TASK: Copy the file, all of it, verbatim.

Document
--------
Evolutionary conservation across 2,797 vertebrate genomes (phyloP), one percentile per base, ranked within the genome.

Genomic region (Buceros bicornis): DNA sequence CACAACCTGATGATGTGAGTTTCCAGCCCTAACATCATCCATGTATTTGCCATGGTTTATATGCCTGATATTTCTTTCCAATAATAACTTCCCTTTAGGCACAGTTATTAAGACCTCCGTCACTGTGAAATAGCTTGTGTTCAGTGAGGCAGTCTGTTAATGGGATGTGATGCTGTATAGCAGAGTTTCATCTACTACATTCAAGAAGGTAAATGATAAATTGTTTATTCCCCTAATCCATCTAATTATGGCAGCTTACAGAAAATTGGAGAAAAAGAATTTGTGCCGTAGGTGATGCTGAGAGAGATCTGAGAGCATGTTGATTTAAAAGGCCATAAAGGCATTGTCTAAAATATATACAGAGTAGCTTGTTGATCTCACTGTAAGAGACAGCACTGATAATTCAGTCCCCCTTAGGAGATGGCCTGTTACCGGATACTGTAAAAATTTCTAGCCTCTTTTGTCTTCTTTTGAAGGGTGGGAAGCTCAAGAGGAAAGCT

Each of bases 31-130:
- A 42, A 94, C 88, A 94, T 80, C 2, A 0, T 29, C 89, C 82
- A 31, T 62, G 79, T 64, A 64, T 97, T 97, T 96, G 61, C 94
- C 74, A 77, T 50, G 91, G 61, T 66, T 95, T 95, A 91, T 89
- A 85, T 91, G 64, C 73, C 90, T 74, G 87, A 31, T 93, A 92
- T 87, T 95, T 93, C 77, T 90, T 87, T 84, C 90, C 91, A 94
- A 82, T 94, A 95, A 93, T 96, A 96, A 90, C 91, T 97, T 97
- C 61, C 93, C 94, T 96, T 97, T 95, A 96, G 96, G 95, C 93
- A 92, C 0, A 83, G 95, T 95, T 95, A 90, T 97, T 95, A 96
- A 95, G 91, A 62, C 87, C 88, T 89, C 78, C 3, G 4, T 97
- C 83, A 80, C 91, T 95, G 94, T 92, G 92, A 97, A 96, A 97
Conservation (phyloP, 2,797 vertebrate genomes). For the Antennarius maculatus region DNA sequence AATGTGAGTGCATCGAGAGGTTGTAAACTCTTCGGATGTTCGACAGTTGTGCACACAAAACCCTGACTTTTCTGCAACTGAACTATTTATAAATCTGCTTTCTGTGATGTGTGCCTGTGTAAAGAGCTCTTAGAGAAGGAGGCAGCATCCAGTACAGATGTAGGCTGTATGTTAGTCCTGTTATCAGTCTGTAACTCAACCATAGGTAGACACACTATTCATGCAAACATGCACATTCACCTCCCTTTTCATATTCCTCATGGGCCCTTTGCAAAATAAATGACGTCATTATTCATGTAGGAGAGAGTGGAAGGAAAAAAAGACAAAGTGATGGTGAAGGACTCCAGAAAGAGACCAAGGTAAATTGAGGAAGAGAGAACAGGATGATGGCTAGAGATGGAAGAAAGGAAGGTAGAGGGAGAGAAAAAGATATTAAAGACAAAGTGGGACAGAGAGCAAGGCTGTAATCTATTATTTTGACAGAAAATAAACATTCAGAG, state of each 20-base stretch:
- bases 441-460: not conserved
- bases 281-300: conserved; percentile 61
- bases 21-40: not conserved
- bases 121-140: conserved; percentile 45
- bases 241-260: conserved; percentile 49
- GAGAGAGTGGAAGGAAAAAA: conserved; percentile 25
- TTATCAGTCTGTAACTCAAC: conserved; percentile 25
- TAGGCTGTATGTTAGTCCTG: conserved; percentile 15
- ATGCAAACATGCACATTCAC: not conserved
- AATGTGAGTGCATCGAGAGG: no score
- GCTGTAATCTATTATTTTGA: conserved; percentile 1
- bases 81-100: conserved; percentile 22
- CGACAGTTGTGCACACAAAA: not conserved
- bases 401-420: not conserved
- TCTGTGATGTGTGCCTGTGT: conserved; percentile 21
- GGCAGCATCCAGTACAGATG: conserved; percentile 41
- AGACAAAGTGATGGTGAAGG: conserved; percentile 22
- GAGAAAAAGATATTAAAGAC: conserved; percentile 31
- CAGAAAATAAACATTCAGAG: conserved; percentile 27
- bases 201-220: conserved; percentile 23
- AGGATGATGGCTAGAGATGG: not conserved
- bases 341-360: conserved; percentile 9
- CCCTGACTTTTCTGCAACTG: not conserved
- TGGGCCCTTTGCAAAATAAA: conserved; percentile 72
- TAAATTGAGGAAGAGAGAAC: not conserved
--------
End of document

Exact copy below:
Evolutionary conservation across 2,797 vertebrate genomes (phyloP), one percentile per base, ranked within the genome.

Genomic region (Buceros bicornis): DNA sequence CACAACCTGATGATGTGAGTTTCCAGCCCTAACATCATCCATGTATTTGCCATGGTTTATATGCCTGATATTTCTTTCCAATAATAACTTCCCTTTAGGCACAGTTATTAAGACCTCCGTCACTGTGAAATAGCTTGTGTTCAGTGAGGCAGTCTGTTAATGGGATGTGATGCTGTATAGCAGAGTTTCATCTACTACATTCAAGAAGGTAAATGATAAATTGTTTATTCCCCTAATCCATCTAATTATGGCAGCTTACAGAAAATTGGAGAAAAAGAATTTGTGCCGTAGGTGATGCTGAGAGAGATCTGAGAGCATGTTGATTTAAAAGGCCATAAAGGCATTGTCTAAAATATATACAGAGTAGCTTGTTGATCTCACTGTAAGAGACAGCACTGATAATTCAGTCCCCCTTAGGAGATGGCCTGTTACCGGATACTGTAAAAATTTCTAGCCTCTTTTGTCTTCTTTTGAAGGGTGGGAAGCTCAAGAGGAAAGCT

Each of bases 31-130:
- A 42, A 94, C 88, A 94, T 80, C 2, A 0, T 29, C 89, C 82
- A 31, T 62, G 79, T 64, A 64, T 97, T 97, T 96, G 61, C 94
- C 74, A 77, T 50, G 91, G 61, T 66, T 95, T 95, A 91, T 89
- A 85, T 91, G 64, C 73, C 90, T 74, G 87, A 31, T 93, A 92
- T 87, T 95, T 93, C 77, T 90, T 87, T 84, C 90, C 91, A 94
- A 82, T 94, A 95, A 93, T 96, A 96, A 90, C 91, T 97, T 97
- C 61, C 93, C 94, T 96, T 97, T 95, A 96, G 96, G 95, C 93
- A 92, C 0, A 83, G 95, T 95, T 95, A 90, T 97, T 95, A 96
- A 95, G 91, A 62, C 87, C 88, T 89, C 78, C 3, G 4, T 97
- C 83, A 80, C 91, T 95, G 94, T 92, G 92, A 97, A 96, A 97
Conservation (phyloP, 2,797 vertebrate genomes). For the Antennarius maculatus region DNA sequence AATGTGAGTGCATCGAGAGGTTGTAAACTCTTCGGATGTTCGACAGTTGTGCACACAAAACCCTGACTTTTCTGCAACTGAACTATTTATAAATCTGCTTTCTGTGATGTGTGCCTGTGTAAAGAGCTCTTAGAGAAGGAGGCAGCATCCAGTACAGATGTAGGCTGTATGTTAGTCCTGTTATCAGTCTGTAACTCAACCATAGGTAGACACACTATTCATGCAAACATGCACATTCACCTCCCTTTTCATATTCCTCATGGGCCCTTTGCAAAATAAATGACGTCATTATTCATGTAGGAGAGAGTGGAAGGAAAAAAAGACAAAGTGATGGTGAAGGACTCCAGAAAGAGACCAAGGTAAATTGAGGAAGAGAGAACAGGATGATGGCTAGAGATGGAAGAAAGGAAGGTAGAGGGAGAGAAAAAGATATTAAAGACAAAGTGGGACAGAGAGCAAGGCTGTAATCTATTATTTTGACAGAAAATAAACATTCAGAG, state of each 20-base stretch:
- bases 441-460: not conserved
- bases 281-300: conserved; percentile 61
- bases 21-40: not conserved
- bases 121-140: conserved; percentile 45
- bases 241-260: conserved; percentile 49
- GAGAGAGTGGAAGGAAAAAA: conserved; percentile 25
- TTATCAGTCTGTAACTCAAC: conserved; percentile 25
- TAGGCTGTATGTTAGTCCTG: conserved; percentile 15
- ATGCAAACATGCACATTCAC: not conserved
- AATGTGAGTGCATCGAGAGG: no score
- GCTGTAATCTATTATTTTGA: conserved; percentile 1
- bases 81-100: conserved; percentile 22
- CGACAGTTGTGCACACAAAA: not conserved
- bases 401-420: not conserved
- TCTGTGATGTGTGCCTGTGT: conserved; percentile 21
- GGCAGCATCCAGTACAGATG: conserved; percentile 41
- AGACAAAGTGATGGTGAAGG: conserved; percentile 22
- GAGAAAAAGATATTAAAGAC: conserved; percentile 31
- CAGAAAATAAACATTCAGAG: conserved; percentile 27
- bases 201-220: conserved; percentile 23
- AGGATGATGGCTAGAGATGG: not conserved
- bases 341-360: conserved; percentile 9
- CCCTGACTTTTCTGCAACTG: not conserved
- TGGGCCCTTTGCAAAATAAA: conserved; percentile 72
- TAAATTGAGGAAGAGAGAAC: not conserved